— Older adults vaccinated against pneumonia have nearly 40% less Alzheimer’s risk later in life
by Judy George, Senior Staff Writer, MedPage Today July 27, 2020
Flu and pneumonia vaccinations were linked to reduced risk of Alzheimer’s disease, research from the virtual Alzheimer’s Association International Conference (AAIC) suggested.
People who were vaccinated against pneumonia when they were ages 65 to 75 years had nearly 40% less risk of Alzheimer’s disease depending on their genetic profile, reported Svetlana Ukraintseva, PhD, of Duke University in Durham, North Carolina, and colleagues.
And having at least one influenza vaccination was associated with a 17% reduction in Alzheimer’s prevalence, an analysis by Albert Amran, a medical student at the University of Texas Health Science Center at Houston, and colleagues showed.
“The fact that very different pathogens — viral, bacterial, fungal — have been linked to Alzheimer’s disease suggests a possibility that a compromised host immunity may play role in Alzheimer’s through increased overall brain’s vulnerability to microbes,” Ukraintseva said.
“Some vaccines show beneficial off-target effects on health that span beyond the protection against specific disease,” she told MedPage Today. “This could be because they may improve immunity on a broad scale.”
In their report, Ukraintseva and colleagues looked at links between Alzheimer’s and pneumococcal vaccination, with and without an accompanying seasonal flu shot, in 5,146 participants, ages 65 and older, from the Cardiovascular Health Study. “We decided to take into account a strong genetic risk factor for Alzheimer’s disease — G allele of rs2075650 [in the TOMM40 gene] — linked to NECTIN2 gene, which is involved in blood-brain barrier permeability and vulnerability to infection,” she said.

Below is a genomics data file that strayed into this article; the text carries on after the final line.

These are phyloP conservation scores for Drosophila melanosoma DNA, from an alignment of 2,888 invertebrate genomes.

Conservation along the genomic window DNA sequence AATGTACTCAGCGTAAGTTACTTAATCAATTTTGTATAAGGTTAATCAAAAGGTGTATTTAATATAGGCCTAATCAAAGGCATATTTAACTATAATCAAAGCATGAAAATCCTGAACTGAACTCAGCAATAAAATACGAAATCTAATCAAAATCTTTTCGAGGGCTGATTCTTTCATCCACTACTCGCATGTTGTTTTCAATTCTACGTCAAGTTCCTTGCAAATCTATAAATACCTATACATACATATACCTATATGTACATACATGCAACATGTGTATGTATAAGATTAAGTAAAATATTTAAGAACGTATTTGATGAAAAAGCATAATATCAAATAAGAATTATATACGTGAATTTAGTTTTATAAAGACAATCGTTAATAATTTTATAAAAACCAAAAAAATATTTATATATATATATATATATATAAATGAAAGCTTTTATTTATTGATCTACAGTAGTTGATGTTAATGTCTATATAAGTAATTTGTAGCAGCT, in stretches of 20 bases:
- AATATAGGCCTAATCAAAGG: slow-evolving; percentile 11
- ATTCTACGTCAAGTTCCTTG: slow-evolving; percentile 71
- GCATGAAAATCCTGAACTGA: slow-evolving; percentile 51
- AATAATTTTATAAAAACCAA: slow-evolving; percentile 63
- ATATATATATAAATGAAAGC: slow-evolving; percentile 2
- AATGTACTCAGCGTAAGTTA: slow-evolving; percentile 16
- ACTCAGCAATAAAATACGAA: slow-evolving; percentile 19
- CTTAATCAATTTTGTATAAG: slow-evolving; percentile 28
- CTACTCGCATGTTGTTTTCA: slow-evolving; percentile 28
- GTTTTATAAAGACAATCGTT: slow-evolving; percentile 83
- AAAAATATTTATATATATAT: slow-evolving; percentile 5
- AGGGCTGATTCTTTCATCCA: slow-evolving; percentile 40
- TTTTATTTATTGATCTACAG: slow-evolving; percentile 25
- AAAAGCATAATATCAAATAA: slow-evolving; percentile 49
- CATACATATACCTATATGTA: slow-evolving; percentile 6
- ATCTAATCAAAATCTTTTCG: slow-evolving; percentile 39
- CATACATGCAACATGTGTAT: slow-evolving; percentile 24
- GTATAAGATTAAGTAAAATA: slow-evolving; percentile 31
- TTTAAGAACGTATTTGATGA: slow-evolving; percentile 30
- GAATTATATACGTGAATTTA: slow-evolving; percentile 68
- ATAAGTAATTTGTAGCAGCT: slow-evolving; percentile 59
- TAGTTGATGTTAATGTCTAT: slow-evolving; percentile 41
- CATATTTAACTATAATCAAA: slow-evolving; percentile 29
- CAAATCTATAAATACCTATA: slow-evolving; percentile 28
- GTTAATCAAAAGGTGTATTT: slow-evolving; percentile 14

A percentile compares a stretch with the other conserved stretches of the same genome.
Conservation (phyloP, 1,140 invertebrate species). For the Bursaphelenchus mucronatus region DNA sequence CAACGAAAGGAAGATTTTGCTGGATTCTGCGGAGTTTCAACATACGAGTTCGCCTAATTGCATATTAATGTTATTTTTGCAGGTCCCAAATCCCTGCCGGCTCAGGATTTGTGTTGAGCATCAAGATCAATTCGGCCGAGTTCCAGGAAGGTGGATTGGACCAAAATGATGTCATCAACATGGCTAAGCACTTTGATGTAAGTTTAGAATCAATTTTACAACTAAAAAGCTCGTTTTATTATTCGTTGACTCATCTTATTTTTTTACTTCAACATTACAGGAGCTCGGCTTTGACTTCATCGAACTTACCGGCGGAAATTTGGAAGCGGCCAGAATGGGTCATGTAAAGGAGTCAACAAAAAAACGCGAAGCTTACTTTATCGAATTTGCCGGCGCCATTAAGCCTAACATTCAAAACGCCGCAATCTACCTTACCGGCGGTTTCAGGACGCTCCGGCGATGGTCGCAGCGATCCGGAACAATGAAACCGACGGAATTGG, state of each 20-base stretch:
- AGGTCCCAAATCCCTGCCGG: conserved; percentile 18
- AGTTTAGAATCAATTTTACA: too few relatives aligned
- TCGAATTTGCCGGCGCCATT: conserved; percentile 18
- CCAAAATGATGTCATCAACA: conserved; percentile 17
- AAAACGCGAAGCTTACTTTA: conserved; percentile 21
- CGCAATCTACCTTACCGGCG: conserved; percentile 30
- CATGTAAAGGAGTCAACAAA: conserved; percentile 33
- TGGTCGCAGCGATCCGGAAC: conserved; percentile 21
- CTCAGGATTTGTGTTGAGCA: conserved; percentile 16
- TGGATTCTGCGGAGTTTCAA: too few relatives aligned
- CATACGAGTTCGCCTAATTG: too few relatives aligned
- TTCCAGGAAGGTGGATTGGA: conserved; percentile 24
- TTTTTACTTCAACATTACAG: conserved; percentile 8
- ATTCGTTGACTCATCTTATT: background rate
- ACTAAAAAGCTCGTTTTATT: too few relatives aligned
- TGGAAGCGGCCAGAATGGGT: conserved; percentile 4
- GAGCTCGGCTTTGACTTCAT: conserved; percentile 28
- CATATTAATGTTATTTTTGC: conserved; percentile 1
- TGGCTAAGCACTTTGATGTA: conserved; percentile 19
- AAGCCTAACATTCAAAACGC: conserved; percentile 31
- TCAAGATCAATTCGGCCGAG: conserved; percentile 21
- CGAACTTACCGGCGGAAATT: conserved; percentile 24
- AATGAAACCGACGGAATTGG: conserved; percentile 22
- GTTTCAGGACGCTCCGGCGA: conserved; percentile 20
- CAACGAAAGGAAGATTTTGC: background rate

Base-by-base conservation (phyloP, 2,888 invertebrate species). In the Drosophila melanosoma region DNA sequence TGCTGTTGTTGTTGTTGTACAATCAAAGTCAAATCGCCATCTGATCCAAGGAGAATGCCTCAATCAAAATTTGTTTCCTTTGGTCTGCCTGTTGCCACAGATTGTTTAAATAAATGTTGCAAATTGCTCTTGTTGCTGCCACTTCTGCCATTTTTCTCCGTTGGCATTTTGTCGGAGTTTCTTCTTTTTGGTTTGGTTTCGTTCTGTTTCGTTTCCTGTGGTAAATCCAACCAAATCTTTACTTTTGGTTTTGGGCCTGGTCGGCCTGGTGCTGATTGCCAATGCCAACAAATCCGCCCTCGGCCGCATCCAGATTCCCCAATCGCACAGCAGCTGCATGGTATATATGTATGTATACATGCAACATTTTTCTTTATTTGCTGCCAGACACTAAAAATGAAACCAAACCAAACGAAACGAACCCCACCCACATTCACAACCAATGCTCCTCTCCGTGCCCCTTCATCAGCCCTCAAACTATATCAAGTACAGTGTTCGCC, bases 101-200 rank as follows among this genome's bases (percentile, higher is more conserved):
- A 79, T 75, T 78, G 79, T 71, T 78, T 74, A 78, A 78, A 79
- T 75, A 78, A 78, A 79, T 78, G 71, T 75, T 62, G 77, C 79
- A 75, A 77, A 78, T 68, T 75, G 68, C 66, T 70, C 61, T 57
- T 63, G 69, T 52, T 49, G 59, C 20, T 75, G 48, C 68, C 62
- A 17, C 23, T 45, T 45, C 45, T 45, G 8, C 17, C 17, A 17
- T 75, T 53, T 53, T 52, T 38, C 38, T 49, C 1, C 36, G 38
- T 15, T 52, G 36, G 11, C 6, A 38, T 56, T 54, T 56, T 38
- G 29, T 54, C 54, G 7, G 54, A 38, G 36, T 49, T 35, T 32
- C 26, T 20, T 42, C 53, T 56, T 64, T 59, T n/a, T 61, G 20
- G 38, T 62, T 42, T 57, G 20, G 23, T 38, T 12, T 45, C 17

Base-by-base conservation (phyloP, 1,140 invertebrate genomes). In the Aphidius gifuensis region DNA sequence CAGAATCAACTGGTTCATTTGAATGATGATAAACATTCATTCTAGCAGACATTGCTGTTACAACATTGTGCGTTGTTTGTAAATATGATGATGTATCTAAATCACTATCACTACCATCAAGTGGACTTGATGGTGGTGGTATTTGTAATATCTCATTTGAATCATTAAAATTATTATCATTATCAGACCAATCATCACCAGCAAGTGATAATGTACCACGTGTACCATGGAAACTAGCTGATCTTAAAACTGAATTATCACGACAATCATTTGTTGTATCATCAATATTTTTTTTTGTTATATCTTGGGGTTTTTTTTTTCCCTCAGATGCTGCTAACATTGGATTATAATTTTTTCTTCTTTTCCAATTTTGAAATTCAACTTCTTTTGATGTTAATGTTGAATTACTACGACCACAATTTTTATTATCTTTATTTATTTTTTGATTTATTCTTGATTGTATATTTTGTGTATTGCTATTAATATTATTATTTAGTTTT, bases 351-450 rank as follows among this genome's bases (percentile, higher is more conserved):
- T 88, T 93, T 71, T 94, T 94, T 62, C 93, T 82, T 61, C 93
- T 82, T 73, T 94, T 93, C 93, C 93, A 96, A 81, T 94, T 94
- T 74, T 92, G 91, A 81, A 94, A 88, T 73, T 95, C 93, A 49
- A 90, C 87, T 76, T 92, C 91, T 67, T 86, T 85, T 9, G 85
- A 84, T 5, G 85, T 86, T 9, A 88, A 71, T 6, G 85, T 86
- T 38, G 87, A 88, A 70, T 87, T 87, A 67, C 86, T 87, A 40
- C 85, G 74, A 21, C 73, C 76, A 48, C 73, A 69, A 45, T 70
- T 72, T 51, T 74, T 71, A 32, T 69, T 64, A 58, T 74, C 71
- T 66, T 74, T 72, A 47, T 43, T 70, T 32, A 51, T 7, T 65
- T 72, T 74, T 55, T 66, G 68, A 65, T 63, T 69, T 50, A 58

Being vaccinated against pneumonia between ages 65 and 75 was tied to reduced risk of Alzheimer’s afterwards (OR 0.70, P <0.04), after adjusting for covariates that included sex, race, birth cohort, education, smoking, and rs2075650. A larger reduction in Alzheimer's risk (OR 0.62, P <0.04) emerged in people vaccinated against pneumonia who were non-carriers of the rs2075650 G allele. "This means that adult vaccination against pneumonia may reduce Alzheimer's risk depending on individual genotype, which supports personalized prevention of Alzheimer's disease," Ukraintseva noted. Total count of pneumonia and flu vaccinations between ages 65 and 75 also correlated with a lower risk of Alzheimer's later in life (OR 0.88, P <0.01), but this effect was not seen for flu shots alone. Relationships between flu vaccination and Alzheimer's disease appeared in other research presented at AAIC. In an observational study, Amran and colleagues evaluated a propensity-matched set of 9,066 vaccinated and unvaccinated people, ages 60 and older, with Alzheimer's disease ICD9 codes, culled from the Cerner Health Fact EHR dataset. In this group, having one documented flu vaccination was associated with a lower prevalence of Alzheimer's (OR 0.83, P<0.0001), compared with not receiving the vaccine. Frequency of flu shots also was associated with reduced Alzheimer's onset (OR 0.87, P=0.0342). Links between flu vaccination and Alzheimer's were strongest for people who had their first vaccine at a younger age: those who received their first documented flu shot at age 60 benefitted more than those who received their first shot at age 70. "Getting a flu shot is an example of a healthy behavior," noted Dallas Anderson, PhD, MPH, of the National Institute on Aging in Bethesda, Maryland, who wasn't involved with either study. "There may be health effects beyond preventing the flu. For example, there has been some research looking at reduced risk for stroke and stroke hospitalization. It makes sense to also look at reduced risk for dementia," he said in an interview with MedPage Today. "Observational studies can never show definitively that getting flu shots will prevent Alzheimer's disease or dementia. The evidence will be suggestive at best," Anderson continued. "Is it the flu shot itself that's important? Or is it key differences between those who opt for flu shots and those who don't? Studies need to account for those differences." Besides these limitations, the research was constrained by the underlying data: clinical codes may reflect other dementia, not just Alzheimer's disease. In both studies, unmeasured variables may have influenced results. Judy George covers neurology and neuroscience news for MedPage Today, writing about brain aging, Alzheimer’s, dementia, MS, rare diseases, epilepsy, autism, headache, stroke, Parkinson’s, ALS, concussion, CTE, sleep, pain, and more. Follow Disclosures Ukraintseva and co-authors disclosed support from the National Institute on Aging. Amran and co-authors disclosed support from the NIH, the Christopher Sarofim Family Professorship, the Cancer Prevention and Research Institute of Texas, and the University of Texas STARS program. Primary Source Alzheimer's Association International Conference Source Reference: Ukraintseva S, et al "Repurposing of existing vaccines for personalized prevention of Alzheimer's disease: Vaccination against pneumonia may reduce AD risk depending on genotype" AAIC 2020. Secondary Source Alzheimer's Association International Conference Source Reference: Amran, A et al "Influenza vaccination is associated with a reduced incidence of Alzheimer's disease" AAIC 2020. Comment